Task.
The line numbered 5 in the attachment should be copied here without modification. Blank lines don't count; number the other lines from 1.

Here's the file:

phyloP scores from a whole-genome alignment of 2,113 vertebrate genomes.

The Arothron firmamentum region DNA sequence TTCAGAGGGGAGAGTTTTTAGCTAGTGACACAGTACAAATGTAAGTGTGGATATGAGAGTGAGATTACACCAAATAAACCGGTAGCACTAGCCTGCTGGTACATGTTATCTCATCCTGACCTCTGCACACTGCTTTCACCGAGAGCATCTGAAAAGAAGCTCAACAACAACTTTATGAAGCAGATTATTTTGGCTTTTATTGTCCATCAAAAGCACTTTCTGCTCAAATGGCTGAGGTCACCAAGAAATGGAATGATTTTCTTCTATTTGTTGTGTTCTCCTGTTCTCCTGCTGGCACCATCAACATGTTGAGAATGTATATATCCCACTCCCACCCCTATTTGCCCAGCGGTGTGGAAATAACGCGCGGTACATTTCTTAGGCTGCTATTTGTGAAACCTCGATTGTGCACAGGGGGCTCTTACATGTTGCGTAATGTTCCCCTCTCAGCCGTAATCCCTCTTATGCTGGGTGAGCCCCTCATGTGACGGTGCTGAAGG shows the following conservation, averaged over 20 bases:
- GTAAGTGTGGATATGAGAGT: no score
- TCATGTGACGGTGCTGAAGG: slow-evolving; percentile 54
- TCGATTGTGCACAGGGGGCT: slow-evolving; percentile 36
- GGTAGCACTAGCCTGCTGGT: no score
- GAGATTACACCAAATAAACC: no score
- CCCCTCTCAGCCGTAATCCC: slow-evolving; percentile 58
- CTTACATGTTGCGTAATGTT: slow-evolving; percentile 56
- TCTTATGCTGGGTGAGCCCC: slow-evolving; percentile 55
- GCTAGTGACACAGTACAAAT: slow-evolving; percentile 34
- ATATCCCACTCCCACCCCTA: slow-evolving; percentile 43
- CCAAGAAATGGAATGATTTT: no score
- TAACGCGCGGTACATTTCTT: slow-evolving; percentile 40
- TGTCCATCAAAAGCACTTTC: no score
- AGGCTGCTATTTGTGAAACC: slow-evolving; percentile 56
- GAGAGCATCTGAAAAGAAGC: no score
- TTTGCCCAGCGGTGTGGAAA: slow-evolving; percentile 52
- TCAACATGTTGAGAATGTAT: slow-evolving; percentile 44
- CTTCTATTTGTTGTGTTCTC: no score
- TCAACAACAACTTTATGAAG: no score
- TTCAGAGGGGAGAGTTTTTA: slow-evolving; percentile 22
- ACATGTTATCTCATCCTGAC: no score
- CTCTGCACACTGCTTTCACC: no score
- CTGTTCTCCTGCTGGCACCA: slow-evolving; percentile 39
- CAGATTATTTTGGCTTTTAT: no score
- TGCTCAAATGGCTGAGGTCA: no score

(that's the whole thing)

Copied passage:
- TCGATTGTGCACAGGGGGCT: slow-evolving; percentile 36